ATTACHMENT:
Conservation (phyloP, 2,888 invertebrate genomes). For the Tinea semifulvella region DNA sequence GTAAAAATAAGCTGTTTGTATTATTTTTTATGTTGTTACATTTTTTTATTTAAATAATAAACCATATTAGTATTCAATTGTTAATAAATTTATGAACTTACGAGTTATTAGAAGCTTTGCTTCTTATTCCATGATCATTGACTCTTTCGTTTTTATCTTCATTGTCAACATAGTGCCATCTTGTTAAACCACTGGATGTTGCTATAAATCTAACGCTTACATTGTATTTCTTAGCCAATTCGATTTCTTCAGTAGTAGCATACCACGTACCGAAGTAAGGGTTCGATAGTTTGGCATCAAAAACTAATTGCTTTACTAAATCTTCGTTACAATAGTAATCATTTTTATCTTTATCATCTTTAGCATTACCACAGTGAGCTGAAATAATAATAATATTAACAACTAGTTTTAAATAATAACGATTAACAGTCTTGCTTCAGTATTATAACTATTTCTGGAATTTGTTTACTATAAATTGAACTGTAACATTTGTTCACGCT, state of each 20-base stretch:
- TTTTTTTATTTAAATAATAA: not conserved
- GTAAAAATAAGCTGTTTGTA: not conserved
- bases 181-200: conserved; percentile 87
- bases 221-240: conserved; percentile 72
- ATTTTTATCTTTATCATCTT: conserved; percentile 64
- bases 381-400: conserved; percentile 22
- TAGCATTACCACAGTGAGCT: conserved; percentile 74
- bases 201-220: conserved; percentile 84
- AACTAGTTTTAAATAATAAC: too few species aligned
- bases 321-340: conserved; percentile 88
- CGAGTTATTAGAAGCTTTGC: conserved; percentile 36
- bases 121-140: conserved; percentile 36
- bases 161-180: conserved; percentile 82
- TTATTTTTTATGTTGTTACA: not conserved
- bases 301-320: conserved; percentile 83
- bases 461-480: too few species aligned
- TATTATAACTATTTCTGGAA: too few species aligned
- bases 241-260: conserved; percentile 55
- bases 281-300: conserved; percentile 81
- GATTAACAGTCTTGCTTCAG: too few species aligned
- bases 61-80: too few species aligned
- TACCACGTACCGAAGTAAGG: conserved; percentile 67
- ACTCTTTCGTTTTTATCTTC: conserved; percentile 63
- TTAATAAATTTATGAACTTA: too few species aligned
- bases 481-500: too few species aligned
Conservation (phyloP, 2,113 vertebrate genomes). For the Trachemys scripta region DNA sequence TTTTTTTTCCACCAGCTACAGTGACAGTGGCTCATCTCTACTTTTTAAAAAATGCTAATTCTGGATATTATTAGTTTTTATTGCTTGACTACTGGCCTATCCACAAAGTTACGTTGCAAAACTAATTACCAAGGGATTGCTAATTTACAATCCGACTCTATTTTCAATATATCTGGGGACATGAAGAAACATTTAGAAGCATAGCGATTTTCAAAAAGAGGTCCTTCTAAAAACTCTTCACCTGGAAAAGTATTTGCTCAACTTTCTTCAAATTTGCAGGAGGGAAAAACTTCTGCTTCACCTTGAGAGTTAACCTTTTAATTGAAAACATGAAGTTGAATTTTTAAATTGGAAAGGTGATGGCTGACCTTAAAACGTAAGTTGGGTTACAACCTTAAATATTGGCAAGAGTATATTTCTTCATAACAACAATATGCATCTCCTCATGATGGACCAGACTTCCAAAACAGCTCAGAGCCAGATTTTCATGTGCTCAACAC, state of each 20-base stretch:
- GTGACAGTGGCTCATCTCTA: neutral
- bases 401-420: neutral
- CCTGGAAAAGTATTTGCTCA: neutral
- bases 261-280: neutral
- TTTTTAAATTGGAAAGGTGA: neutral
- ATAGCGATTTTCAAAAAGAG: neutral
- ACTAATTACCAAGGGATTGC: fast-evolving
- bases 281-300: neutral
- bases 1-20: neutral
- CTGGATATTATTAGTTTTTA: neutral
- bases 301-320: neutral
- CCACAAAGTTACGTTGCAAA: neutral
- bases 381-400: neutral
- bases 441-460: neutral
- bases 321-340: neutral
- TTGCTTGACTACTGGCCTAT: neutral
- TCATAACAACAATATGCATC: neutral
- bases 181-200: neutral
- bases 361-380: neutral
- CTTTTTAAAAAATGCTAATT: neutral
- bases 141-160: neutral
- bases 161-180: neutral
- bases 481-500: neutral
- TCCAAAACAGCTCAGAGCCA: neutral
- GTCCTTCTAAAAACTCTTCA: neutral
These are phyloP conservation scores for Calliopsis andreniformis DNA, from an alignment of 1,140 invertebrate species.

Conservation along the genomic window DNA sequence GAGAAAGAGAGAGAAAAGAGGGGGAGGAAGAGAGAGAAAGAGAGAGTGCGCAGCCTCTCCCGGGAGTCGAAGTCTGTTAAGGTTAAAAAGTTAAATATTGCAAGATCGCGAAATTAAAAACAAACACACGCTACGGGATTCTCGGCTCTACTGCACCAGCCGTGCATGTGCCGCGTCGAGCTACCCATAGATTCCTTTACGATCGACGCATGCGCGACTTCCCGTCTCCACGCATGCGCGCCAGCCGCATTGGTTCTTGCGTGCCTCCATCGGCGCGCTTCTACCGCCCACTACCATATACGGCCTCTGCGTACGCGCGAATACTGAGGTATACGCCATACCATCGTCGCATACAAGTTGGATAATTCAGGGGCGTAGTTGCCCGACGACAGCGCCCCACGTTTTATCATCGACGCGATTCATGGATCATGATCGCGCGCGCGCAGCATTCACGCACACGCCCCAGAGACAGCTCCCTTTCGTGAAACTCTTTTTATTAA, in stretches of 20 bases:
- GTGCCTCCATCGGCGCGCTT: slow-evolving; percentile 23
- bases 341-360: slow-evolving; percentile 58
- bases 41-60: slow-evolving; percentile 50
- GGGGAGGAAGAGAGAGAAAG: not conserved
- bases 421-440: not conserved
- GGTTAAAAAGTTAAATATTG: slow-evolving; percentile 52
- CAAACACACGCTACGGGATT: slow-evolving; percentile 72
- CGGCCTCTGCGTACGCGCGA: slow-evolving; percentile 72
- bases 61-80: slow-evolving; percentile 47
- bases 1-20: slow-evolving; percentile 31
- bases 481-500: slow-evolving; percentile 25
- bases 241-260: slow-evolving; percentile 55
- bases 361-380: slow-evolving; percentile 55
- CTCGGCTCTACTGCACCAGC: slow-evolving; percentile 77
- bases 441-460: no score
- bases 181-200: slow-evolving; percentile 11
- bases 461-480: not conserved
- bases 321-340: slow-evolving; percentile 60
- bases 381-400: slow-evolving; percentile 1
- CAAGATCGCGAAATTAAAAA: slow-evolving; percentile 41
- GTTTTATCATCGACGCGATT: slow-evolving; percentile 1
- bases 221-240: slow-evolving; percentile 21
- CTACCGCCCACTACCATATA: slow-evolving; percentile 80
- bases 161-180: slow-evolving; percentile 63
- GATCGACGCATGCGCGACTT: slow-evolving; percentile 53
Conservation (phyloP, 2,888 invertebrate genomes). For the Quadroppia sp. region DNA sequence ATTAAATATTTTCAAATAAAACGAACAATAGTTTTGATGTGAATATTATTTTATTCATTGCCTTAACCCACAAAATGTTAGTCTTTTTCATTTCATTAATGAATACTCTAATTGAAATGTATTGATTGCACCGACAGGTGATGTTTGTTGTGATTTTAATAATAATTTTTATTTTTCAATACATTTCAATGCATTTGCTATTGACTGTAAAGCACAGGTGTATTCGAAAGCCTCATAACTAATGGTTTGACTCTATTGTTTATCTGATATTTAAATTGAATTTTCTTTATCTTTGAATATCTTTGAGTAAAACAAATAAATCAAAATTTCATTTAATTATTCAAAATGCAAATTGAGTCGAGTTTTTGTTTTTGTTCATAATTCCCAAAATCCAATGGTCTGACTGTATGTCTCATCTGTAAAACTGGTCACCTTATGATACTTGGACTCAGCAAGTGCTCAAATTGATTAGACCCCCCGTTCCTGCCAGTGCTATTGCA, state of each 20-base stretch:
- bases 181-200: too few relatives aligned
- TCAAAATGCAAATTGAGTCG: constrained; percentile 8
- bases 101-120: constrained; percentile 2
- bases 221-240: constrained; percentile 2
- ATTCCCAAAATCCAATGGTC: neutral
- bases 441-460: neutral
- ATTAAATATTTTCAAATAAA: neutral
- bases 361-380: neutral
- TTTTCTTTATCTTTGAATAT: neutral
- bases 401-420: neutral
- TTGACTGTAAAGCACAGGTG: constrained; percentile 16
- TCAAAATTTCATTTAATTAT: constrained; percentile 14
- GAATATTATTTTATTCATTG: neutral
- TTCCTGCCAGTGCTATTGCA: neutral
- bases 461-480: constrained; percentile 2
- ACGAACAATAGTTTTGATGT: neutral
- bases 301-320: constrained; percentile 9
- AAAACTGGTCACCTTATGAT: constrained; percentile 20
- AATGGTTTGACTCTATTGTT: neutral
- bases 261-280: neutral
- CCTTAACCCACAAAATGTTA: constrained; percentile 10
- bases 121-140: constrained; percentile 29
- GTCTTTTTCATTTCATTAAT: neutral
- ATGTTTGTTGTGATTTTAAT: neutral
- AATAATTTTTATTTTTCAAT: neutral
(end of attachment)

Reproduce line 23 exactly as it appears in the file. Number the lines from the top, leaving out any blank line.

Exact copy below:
- TACCACGTACCGAAGTAAGG: conserved; percentile 67